Cannabis Industry Journal
March 21, 2018
By: Amy Ankrum
Click here to link to the original article at CannabisIndustryJournal.com
With some states mandating ISO/IEC 17025 Accreditation for Cannabis Testing Labs, and some labs taking initiative to pursue this accreditation of their own volition, comprehensive compliance software is a critical consideration for those within the cannabis industry.
Government regulations keep millions of Americans safe every year by controlling what companies can put in their products and the standards those products must meet to be sold to consumers.
Enter the strange case of legal cannabis: In order for cannabis to be legally distributed by licensed medical professionals and businesses, it must be tested. But unlike other consumable goods, cannabis is not regulated by the FDA. Without an overarching federal policy requiring cannabis testing laboratory accreditation, the testing and laboratory requirements differ greatly across state lines.
To be federally regulated, cannabis would first have to be federally legalized. It turns out that states and businesses alike are not willing to wait for a federal mandate. Many states have begun to adopt standards for cannabis testing and some, such as Ohio, have even announced mandatory ISO/IEC 17025 accreditation for all cannabis testing laboratories. As the industry evolves, increased compliance expectations are certain to evolve in tandem.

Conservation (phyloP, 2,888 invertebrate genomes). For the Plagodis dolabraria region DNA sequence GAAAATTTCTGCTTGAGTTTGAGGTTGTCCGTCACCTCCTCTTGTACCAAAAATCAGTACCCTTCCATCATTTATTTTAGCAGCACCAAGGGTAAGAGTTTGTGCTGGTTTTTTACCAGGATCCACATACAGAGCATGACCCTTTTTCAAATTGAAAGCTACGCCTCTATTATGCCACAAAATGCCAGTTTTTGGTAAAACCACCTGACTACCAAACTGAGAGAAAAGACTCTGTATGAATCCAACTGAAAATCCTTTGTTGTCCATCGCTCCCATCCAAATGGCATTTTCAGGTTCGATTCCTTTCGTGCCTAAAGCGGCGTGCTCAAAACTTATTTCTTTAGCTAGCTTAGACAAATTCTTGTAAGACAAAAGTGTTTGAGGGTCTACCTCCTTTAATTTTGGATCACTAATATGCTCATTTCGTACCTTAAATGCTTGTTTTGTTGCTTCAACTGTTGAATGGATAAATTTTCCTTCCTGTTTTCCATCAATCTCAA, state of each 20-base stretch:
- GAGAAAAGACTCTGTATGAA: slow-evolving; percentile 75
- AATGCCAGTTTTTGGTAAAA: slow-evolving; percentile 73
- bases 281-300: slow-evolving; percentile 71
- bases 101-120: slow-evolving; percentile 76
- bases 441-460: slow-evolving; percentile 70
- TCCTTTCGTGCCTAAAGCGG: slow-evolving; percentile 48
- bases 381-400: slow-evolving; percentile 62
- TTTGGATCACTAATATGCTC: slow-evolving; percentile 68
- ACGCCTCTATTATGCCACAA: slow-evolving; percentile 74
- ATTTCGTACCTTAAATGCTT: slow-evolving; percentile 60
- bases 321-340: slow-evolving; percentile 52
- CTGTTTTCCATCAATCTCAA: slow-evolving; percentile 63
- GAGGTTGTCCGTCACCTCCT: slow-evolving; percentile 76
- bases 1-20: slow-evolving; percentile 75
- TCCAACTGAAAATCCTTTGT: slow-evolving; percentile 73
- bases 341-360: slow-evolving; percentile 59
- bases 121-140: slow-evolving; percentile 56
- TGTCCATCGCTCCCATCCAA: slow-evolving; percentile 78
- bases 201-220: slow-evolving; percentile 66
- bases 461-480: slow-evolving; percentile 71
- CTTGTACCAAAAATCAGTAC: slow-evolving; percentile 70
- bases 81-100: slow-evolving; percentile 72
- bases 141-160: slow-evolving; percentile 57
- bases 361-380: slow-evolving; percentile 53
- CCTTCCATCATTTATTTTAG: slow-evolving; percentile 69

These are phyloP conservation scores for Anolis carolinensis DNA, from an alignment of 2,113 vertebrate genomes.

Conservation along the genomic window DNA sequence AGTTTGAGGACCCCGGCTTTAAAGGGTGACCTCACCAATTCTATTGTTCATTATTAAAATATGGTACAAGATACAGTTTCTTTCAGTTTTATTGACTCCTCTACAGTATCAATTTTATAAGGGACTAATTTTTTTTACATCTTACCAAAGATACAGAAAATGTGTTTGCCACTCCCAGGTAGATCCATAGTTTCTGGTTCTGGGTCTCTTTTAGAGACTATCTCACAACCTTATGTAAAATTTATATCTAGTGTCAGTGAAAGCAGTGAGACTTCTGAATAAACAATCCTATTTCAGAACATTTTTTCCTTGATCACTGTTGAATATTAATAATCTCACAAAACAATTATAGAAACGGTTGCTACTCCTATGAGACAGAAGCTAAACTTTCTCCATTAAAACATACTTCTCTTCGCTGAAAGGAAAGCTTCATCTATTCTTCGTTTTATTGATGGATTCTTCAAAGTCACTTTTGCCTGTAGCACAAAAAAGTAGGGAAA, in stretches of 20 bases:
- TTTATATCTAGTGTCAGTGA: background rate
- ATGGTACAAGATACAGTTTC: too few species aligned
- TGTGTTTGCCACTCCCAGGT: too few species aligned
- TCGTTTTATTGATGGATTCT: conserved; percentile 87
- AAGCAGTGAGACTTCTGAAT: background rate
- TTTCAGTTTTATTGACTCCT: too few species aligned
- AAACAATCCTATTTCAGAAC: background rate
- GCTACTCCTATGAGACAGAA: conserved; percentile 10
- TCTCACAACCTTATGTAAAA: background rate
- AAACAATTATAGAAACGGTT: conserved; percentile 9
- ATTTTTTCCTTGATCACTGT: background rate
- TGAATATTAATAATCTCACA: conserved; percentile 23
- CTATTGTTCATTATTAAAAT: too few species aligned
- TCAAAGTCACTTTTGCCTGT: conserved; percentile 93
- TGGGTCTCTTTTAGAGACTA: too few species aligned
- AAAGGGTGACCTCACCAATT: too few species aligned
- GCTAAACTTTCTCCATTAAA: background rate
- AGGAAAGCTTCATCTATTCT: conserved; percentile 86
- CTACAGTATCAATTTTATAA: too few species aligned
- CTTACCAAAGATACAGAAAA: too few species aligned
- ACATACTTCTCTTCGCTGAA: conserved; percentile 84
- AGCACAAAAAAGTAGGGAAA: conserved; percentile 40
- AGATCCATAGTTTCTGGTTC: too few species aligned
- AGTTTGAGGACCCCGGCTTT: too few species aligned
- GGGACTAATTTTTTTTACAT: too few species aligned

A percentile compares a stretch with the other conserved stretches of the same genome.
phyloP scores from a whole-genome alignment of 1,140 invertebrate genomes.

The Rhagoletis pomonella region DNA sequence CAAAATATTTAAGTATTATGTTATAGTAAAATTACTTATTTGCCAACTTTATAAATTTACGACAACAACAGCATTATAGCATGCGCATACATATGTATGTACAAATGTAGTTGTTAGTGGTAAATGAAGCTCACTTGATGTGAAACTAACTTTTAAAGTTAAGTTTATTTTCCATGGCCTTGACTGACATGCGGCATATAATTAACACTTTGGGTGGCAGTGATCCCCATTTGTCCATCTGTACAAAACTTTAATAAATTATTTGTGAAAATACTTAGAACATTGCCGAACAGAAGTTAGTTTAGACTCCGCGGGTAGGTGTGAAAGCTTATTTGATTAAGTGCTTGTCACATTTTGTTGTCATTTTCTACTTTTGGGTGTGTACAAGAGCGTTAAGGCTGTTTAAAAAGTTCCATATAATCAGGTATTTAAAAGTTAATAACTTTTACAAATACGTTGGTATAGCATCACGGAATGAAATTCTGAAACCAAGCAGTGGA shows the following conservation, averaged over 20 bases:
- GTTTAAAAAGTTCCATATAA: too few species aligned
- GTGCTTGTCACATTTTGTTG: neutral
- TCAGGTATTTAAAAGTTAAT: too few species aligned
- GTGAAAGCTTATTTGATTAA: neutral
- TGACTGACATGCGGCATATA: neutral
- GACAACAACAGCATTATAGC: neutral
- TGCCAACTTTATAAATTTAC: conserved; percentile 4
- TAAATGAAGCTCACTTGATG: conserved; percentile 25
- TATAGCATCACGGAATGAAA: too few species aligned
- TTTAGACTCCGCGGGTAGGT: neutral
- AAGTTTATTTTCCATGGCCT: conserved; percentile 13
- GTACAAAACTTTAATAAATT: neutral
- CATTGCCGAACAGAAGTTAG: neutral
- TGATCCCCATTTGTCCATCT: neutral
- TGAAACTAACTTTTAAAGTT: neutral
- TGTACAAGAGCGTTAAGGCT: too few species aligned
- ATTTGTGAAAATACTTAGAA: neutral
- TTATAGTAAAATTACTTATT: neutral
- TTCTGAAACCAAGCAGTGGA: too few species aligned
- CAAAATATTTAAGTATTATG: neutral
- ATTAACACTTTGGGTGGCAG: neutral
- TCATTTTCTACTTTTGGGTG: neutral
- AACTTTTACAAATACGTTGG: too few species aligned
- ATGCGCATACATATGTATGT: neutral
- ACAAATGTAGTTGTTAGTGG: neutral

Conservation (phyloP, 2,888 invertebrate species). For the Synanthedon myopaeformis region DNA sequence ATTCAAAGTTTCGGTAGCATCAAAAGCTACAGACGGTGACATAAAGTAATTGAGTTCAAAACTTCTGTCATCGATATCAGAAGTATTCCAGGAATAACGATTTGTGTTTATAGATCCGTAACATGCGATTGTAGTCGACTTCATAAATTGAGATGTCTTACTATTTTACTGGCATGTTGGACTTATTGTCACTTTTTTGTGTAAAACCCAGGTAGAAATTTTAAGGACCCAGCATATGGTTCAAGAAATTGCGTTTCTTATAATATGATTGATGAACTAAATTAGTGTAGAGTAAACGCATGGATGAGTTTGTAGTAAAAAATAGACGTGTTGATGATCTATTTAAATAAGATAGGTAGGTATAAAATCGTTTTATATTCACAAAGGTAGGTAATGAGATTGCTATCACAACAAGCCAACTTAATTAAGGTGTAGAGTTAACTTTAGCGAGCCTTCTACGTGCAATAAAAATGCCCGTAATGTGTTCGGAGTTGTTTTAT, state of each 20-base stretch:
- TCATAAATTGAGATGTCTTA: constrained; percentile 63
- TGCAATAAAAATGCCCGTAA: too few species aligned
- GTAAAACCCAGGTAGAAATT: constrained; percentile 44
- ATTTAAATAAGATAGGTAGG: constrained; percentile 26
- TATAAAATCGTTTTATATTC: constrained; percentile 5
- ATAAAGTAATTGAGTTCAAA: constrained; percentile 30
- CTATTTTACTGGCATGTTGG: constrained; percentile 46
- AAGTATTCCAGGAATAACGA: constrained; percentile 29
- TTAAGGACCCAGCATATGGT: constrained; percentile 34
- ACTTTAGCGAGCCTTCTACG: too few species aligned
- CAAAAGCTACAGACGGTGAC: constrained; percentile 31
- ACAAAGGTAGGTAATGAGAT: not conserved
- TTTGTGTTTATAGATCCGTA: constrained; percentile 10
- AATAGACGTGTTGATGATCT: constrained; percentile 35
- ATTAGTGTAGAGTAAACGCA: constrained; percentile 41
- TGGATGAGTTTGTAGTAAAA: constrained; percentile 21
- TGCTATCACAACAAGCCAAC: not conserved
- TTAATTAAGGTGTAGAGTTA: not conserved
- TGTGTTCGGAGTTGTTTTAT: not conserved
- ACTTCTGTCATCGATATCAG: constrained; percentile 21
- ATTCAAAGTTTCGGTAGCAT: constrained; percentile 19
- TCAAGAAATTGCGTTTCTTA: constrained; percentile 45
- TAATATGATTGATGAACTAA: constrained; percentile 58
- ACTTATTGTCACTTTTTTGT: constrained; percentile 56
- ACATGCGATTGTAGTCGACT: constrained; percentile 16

Some cannabis labs have even taken the initiative to seek ISO/IEC 17025 accreditation of their own volition. Seth Wong, President of TEQ Analytics Laboratories, shared in a press release:
“By achieving ISO/IEC 17025 accreditation, TEQ Analytical Labs believes that we can address the concerns throughout the cannabis industry regarding insufficient and unreliable scientific analysis by providing our clients with State required tests that are accredited by an international standard.”
There are key reasons why accreditation in cannabis testing labs is important. First and foremost, cannabis is a consumable product. Like fruits and vegetables, cannabis is prone to pesticides, fungi and contaminants. The result of putting a potentially hazardous material on the market without proper and documented testing could lead to a public health crisis. An accredited testing lab, however, will ensure that the cannabis products they test are free from harmful contaminants.
For medical cannabis specifically, accredited testing facilities are especially important. Because many consumers of medical cannabis are immuno-compromised (such as in the case of chemotherapy patients), ensuring that products are free from any and all contaminants is critical. Further, in order to accurately determine both short- and long-term effects of prescribed cannabis consumption, accredited and compliant laboratories are necessary.
Accreditation standards like ISO/IEC 17025 also provide confidence that testing is performed properly and to an internationally accepted standard. Rather than returning a “pass/fail” rating on products, the Cannabis Safety Institute reports that an ISO/IEC 17025 laboratory is required to produce numerical accuracy percentages in testing for “at a minimum, cannabinoids, pesticides, microbiology, residual solvents, and water activity.” Reliable data sets that can be reviewed by both accreditors and the public foster trust between producers and consumers.